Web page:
A steam engine uses a coal fire (although there are some exceptions) as its source of energy to boil water and make steam.
The hot gases from the burning coal in the firebox are passed through the boiler in ‘fire tubes’ (144 in the case of the ‘Barclay’ Locomotive above), before leaving the engine via the smoke-box and chimney.
As the water in boils, the hot “wet” steam rises, and is collected from the steam dome on top of the boiler through the regulator valve, which the driver uses to control the locomotives speed.
From the regulator, steam is piped to the cylinders, and is admitted alternatively via the valve-chests (located on the side of the Cylinder housing), pushing the piston in the Cylinder back and forth.
The piston is connected to the driving wheels via the ‘connecting rod’ and ‘crank’ (or ‘valve gear’ as it is commonly called), and the to-and-fro motion of the piston turns the driving wheels. Each time the cylinder piston moves back and forth, the driving wheel completes a full rotation.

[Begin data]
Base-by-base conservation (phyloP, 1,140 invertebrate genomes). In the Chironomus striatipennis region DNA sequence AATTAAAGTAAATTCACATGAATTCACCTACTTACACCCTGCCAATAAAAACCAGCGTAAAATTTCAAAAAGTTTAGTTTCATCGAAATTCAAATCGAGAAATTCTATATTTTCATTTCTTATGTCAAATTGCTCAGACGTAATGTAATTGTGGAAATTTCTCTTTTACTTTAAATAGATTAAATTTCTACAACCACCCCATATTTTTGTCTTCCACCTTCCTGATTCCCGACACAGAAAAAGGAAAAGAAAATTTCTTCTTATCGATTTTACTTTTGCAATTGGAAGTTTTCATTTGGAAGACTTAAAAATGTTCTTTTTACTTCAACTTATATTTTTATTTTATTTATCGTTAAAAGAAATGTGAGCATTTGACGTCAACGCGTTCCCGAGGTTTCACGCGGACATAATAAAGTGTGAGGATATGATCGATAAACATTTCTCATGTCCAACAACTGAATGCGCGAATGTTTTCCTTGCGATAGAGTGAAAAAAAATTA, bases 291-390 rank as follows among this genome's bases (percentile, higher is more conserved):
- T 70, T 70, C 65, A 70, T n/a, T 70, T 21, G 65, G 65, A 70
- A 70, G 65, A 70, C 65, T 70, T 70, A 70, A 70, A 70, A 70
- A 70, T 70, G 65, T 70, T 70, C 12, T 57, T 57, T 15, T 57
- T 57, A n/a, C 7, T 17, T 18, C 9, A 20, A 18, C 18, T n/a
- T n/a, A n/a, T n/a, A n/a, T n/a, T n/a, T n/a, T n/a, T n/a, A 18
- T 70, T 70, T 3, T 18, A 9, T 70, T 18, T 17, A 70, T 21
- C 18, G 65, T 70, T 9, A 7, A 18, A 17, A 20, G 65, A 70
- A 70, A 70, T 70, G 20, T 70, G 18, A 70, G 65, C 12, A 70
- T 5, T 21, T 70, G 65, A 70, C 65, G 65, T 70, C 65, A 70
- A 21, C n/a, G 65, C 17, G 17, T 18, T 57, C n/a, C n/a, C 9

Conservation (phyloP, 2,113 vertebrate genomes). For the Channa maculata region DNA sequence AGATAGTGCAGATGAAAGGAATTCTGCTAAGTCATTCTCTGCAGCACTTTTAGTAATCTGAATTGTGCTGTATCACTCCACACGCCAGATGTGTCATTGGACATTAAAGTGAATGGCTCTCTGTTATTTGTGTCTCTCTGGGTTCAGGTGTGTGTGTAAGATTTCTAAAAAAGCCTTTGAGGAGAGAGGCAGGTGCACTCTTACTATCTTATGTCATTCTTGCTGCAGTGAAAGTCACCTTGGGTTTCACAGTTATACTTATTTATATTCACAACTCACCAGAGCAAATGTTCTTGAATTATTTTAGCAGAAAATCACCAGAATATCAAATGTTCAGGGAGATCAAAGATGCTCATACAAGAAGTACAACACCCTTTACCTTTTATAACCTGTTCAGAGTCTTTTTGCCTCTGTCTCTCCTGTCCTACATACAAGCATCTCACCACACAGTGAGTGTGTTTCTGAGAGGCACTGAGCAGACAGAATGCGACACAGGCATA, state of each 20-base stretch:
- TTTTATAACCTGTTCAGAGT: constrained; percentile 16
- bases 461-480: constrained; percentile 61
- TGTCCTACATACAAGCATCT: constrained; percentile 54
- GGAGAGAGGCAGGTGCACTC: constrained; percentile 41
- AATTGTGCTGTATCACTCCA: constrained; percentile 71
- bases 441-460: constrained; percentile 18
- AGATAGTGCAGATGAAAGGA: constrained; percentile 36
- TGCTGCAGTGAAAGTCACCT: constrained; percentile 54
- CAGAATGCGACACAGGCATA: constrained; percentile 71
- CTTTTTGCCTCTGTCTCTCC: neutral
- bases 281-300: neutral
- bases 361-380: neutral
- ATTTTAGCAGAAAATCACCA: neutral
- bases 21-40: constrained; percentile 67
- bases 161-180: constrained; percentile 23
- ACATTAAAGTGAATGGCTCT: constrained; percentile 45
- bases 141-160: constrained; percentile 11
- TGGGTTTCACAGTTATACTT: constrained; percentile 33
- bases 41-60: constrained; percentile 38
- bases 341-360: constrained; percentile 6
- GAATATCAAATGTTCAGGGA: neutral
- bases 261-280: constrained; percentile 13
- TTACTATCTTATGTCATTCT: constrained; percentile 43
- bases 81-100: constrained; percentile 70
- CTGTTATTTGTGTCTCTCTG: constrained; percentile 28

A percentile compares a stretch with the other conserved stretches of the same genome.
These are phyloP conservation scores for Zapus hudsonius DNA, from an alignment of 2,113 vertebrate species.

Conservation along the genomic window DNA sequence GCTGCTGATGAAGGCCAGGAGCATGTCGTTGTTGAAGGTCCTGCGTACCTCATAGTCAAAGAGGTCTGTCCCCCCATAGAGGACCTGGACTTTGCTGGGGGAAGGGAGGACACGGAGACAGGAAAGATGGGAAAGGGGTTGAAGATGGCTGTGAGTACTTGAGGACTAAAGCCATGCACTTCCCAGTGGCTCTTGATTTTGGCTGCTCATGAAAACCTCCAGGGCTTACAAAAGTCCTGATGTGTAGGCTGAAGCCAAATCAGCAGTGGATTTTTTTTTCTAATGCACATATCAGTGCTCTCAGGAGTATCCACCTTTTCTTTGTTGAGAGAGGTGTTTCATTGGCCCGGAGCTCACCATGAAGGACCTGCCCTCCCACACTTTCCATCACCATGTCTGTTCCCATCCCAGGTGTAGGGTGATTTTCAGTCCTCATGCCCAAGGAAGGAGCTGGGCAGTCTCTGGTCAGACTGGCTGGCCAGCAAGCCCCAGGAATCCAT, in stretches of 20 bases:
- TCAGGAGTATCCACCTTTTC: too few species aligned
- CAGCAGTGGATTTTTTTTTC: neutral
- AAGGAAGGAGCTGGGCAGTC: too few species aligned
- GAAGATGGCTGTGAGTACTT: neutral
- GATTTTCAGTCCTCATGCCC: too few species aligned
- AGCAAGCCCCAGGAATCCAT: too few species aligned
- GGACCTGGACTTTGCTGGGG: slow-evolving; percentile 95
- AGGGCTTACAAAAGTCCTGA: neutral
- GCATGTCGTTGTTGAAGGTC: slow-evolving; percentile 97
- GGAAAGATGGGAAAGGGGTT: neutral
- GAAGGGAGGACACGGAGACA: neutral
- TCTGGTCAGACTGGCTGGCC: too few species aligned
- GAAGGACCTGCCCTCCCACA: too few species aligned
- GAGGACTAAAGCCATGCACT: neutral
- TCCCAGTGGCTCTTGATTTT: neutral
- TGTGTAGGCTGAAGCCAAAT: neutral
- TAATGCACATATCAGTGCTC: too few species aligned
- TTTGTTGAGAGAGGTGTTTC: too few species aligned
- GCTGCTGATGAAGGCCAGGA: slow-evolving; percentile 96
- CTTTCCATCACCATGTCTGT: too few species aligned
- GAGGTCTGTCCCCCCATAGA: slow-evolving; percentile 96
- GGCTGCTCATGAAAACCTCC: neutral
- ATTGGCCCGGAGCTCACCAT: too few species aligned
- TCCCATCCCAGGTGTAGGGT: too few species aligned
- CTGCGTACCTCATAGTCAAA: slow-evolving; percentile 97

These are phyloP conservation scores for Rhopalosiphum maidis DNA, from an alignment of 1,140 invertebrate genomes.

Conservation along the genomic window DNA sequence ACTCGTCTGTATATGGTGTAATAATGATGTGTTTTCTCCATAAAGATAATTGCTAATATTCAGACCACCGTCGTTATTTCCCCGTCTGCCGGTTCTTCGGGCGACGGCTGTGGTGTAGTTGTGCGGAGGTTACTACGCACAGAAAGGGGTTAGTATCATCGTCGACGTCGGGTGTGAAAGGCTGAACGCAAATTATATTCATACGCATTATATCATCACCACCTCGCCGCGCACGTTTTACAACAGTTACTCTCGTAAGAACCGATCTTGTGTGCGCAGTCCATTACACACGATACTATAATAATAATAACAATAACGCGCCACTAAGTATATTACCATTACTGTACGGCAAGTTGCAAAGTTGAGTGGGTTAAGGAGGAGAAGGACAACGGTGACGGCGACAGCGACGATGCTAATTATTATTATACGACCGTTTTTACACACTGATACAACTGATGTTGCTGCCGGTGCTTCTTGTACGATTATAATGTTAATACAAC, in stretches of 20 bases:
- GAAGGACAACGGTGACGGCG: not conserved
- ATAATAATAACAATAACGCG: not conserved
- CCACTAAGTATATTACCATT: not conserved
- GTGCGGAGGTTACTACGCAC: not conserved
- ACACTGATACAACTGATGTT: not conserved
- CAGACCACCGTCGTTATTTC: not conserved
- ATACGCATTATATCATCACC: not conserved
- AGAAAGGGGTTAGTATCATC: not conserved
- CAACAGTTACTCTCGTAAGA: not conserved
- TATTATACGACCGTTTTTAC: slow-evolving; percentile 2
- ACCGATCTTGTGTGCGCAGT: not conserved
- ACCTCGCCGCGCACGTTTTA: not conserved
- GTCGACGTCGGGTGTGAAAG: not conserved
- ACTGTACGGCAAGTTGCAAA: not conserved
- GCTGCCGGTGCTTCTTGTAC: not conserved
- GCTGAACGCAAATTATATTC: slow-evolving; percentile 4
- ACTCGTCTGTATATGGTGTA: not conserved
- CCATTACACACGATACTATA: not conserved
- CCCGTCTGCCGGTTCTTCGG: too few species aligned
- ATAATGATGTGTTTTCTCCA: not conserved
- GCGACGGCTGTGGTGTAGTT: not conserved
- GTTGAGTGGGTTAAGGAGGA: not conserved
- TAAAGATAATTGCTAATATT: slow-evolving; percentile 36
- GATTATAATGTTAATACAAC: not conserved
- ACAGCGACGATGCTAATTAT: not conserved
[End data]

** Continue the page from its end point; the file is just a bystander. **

The ‘crank’ linkage on each side of the loco is offset by 90 degress to prevent it from jamming if the loco stop with them in the horizontal position.
After leaving the cylinder, the spent steam escapes from the engine via the blast-pipe and up into the chimney in the smokebox. The action of steam in the blast-pipe creates a lower pressue in the smoke-box, and helps to draw the hot gases from the fire through the boiler tubes and in-turn generate more steam.